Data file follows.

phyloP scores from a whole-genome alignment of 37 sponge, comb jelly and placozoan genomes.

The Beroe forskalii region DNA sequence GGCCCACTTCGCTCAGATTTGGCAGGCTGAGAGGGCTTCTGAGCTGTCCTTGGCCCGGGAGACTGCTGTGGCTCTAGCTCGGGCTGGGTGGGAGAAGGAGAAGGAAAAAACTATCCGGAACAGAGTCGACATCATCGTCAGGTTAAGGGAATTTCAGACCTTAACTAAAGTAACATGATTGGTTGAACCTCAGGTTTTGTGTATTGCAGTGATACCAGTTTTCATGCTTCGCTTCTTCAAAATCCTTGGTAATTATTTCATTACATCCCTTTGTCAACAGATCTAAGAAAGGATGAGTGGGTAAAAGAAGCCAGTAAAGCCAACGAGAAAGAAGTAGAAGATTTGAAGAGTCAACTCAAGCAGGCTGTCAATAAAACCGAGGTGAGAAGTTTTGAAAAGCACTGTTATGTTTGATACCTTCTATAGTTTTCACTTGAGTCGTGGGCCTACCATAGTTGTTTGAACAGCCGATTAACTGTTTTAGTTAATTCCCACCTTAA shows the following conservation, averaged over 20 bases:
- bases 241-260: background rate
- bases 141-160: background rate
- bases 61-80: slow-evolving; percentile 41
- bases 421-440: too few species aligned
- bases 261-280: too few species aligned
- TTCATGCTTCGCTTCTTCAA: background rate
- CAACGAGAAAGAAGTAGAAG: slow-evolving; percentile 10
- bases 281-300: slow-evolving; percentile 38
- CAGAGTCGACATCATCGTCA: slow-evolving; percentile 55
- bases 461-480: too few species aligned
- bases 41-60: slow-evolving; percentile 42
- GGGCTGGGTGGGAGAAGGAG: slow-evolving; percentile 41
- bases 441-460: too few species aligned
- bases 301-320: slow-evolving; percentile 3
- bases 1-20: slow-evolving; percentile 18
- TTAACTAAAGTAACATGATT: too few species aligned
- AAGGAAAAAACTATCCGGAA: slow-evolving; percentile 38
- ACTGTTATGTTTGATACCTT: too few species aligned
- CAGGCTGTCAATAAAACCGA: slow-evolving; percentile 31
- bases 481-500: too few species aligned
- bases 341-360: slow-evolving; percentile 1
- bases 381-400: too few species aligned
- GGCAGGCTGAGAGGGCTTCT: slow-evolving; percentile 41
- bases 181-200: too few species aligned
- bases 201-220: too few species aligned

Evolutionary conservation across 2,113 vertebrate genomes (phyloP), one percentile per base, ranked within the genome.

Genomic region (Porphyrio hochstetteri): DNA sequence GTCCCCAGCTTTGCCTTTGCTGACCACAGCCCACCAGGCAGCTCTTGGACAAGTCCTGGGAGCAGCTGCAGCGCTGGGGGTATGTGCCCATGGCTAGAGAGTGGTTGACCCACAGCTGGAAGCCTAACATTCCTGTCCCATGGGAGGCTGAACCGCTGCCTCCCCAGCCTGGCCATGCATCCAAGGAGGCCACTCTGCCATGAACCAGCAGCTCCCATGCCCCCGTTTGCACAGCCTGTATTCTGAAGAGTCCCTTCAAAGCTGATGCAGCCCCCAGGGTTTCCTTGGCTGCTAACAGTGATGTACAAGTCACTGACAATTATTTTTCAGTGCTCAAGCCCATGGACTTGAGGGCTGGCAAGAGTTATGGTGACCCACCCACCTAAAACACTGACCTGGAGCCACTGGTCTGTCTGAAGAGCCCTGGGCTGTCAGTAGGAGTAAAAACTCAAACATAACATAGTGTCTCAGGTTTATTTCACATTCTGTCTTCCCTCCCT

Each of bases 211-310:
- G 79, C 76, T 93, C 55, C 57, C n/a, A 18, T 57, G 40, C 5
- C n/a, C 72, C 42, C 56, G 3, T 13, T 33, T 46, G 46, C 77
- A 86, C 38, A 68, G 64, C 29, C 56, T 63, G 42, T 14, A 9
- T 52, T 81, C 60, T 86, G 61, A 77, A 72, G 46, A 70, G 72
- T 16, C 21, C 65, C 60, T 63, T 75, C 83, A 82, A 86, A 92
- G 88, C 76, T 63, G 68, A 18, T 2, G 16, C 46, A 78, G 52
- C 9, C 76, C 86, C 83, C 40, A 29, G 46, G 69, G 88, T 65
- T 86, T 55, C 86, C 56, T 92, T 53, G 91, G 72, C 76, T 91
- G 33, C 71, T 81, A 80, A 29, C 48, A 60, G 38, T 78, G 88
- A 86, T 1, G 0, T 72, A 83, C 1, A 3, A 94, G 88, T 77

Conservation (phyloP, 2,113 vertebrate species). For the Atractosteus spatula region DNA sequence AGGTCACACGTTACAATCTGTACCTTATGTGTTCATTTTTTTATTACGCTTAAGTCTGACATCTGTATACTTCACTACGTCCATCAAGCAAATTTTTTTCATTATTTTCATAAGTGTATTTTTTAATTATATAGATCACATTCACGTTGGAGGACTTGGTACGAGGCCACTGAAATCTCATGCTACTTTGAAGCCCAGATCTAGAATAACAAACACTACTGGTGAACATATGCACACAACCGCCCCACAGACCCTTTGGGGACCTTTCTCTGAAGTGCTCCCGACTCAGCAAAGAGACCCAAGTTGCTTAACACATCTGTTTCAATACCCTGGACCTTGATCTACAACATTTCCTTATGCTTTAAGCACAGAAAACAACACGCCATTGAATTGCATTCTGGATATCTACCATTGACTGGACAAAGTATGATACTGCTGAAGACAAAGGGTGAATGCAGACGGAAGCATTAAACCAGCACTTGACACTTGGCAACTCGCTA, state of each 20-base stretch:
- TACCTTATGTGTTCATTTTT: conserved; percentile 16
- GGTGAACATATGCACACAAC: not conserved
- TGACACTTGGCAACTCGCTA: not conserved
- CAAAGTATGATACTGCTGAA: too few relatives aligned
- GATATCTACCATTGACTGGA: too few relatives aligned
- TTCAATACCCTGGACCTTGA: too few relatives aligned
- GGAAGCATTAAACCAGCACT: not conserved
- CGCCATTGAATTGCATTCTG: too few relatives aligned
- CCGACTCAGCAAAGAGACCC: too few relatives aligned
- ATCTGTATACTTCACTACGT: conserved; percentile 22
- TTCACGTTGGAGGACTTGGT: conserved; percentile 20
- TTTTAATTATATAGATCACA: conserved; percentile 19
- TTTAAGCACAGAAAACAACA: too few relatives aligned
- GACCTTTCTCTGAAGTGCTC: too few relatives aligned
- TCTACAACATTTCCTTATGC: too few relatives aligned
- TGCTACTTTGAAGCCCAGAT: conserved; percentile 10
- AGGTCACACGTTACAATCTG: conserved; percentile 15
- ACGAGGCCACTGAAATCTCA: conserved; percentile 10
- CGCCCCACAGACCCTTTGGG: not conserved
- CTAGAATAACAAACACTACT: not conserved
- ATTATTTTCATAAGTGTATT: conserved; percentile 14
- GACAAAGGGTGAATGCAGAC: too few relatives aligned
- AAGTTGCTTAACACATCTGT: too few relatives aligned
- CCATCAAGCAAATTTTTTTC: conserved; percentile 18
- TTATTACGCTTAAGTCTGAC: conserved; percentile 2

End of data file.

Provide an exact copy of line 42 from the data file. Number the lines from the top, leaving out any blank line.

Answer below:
- TACCTTATGTGTTCATTTTT: conserved; percentile 16